Park West

322 W. Armitage Avenue,
Chicago, IL 60614

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DavidZornig on August 7, 2017 at 7:29 pm

1962 photo added credit Theresa Altgilbers.

Llbyes on May 18, 2017 at 4:07 pm

Does anyone know if The Roots played here in early/mid 1990’s?

okcray on January 6, 2017 at 2:35 am

Aaron Gold led off his Tower Ticker column on Thursday, October 18, 1973 with “Another X-rated movie house bites the dust… the Town Theater on Armitage is being remodeled into a 500-seat dinner playhouse with projected mid-December opening date”. The last ad for the Town appeared in the Tribune three days earlier (October 15, 1973) and featured a triple bill of “Venice Nightmare”, “Virginia the Maid” and “The Pick-Off”. My last two times seeing concerts at the Park West were over 20 years ago (November 1995, Cathy Richardson Band cd release party and concert; November 1997, Paula Cole and Jennifer Trynin).

rivest266 on November 14, 2016 at 12:08 am

This opened on April 14th, 1967 as the Town Underground. Its grand opening ad uploaded.

Joe Vogel
Joe Vogel on October 16, 2016 at 11:56 pm

The recent opening of the Lane Court Theatre was noted in the December 9, 1916, issue of Motography:

“New Chicago House Opens

“Ascher Brothers' new Lane Court Theater in Chicago was opened to the public on Saturday, November 25, with much pomp and ceremony.

“In point of artistic decoration and novelty in construction there possibly is no other theater in Chicago resembling it.

“The arrangement throughout the house is what is generally conceded to be the most desirable. The interior of the theater is diamond shaped. The screen is placed in one corner of the building and the orchestra pit is sunk out of view, immediately under the screen. The walls are paneled and artistically finished in gold and tinted in delicate hues.

“In the center of the house there is an electrically lighted dome which will deflect a mellow light throughout the entire theater during performances, expelling much of the gloom and eyestrain now a commonly heard-of evil. Probably this will explain why a great many older people refrain from attending picture performances.

“The organ pipes are placed in two opposite corners with a large open compartment in back which will permit the organist to obtain some very beautiful musical effects. A Kimball organ has been installed, and an eight-piece orchestra will be a regular attraction. The ventilation of the theater is accomplished through a series of grates inserted into the walls near the floor.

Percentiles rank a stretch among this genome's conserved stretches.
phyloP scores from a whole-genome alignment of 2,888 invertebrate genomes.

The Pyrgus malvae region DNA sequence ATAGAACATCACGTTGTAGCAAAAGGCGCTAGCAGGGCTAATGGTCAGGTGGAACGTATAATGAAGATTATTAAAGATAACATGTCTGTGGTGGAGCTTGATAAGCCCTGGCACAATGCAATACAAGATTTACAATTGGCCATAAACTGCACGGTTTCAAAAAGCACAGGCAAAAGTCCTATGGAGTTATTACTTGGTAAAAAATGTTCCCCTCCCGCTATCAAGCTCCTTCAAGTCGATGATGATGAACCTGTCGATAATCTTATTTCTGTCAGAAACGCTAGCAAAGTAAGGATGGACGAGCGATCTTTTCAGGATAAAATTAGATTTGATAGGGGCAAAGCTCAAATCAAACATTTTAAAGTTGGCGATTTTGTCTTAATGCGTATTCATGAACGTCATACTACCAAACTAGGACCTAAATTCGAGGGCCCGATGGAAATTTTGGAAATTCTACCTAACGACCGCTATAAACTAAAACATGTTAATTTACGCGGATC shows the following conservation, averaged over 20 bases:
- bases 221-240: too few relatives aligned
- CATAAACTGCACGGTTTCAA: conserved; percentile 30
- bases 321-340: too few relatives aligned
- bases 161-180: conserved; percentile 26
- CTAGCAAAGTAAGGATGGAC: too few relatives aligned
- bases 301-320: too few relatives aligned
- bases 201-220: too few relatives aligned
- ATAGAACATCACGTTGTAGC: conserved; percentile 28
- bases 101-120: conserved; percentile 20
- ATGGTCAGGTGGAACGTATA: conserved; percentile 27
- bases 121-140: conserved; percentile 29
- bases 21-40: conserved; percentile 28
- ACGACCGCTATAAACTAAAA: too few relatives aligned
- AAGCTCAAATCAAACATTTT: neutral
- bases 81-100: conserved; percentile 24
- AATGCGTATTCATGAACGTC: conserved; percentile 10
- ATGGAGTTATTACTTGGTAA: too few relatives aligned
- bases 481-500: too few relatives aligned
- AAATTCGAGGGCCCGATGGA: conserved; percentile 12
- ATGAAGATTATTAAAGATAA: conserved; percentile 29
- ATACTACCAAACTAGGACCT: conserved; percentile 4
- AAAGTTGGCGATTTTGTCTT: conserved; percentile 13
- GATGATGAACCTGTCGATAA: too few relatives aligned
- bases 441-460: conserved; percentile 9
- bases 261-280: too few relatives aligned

“There will be a matinĂ©e each day, starting at 2:30 o'clock and lasting up to 5:00 o'clock; the evening performances will start at 6:30 o'clock and run until eleven. The admission prices will be: Children, five cents, adults, ten cents, and when special attractions are being shown the price will be raised to fifteen cents.”

NSALERNO on July 22, 2012 at 7:18 pm

Hi Marymargaret. Glad you enjoyed my comment. Do you remember the name of any of your teachers at Arnold? If you do, let me know. I lived on Armitage only for 4 years (1940-1944). We then moved west to 3617 W. Flournoy (1944-1948). Then to Phoenix, AZ. I’m 76,and I still feel a great sense of nostalgia for my Chicago days.I haven’t been back for nearly 10 years now, but whenever I do get to Chicago, I drive the length of Armitage and salute the Lane Court.

Marymargaret on July 22, 2012 at 6:49 pm

NSalerno! I went to Arnold School in early fifties and graduated from Waller in 1958. I moved to Mo. in sixties and I am 70 and I miss Chicago and my old friends and schools. I was happy to come across your message it takes me back to the good old day’s.

NSALERNO on November 2, 2011 at 6:05 pm

I lived at 440 W. Armitage from approximately 1938-1944. My parents owned a store-front grocery, which was demolished to make room for Augustana Hospital. I have no memories of the Lane Court re physical plant, but there are other memories which may call the theater into better focus. My mother took me to the movies every Sunday afternoon and every Tuesday night. These were the days of double features, so when I tell friends that I grew up in the dark, it is almost literally true. Tuesday night was Dish Night, that is, you were given FREE dishes if you attended that night. The dishes were Leigh Potters Maroon Emperor 22 K Gold Filigree. Until recently I still had the complete set for 12, including all the auxiliary pieces such as the sugar bowl and creamer. Two years ago I gave the set to a young married couple who will, I believe, give the set a longer life than mine. There were vaudeville acts weekly, but I do not remember on which night—quite possibly also on Tuesdays, since I saw many performers. None of these vaudeville acts were big time. I do remember that, being a child, I was generally bored by the vaudeville shows. Among the movies I am absolutely sure I saw at the Lane Court were Lassie Come Home, The Hunchback of Notre Dame, The Return of the Vampire, Is Everybody Happy?, and Sahara. I have many more distinct memories of the neighborhood—what is looked like, what was where, etc.—especially of Armitage from Clark St. to Arnold Elementary School, was was across the street from Waller High (now Lincoln Park High). I have searched for years for some object , some movie poster clearly marked with the name of the Lane Court, alas, without success.

HughJazz on April 25, 2011 at 10:39 pm

I worked here in 1971 and 72 in the box office as an Andy Frain Usher,when porn movies were being shown. Francis Frain, one of five brothers descended from THE Andy Frain, was one of the co-owners of Andy Frain Crowd Engineering, and lived in the high-rise across the street from the theatre. I would sometimes get a snack from Geja’s Cafe next door west on Armitage.

DavidZornig on April 14, 2009 at 1:04 pm

Reactivate Notification Status.

kencmcintyre on December 13, 2008 at 10:45 am

From Boxoffice magazine, May 1950:

Art Belasco, manager of the Lane Court Theater, ia now using dishes as giveaways three times a week to boost attendance.

DavidZornig on November 10, 2008 at 4:27 pm

Just a bit more about the current Park West.
There are comfy black vinyl booths that are on ascending levels from the main floor which has tables of it’s own. These booths are seemingly always reserved in advance. However they kind of force the customer to turn their heads right or left for an entire performance. Since the seating in each booth does not truly “face” the stage. Though still the best seats to have, as the view is over the heads of all below you.

Next level up has many small round tables & chairs then a main aisle. Then some railing type counters with bar stools and a wall for some standing room. Also some VIP and railings with bar stools up at an upper catwalk like level along the back walls.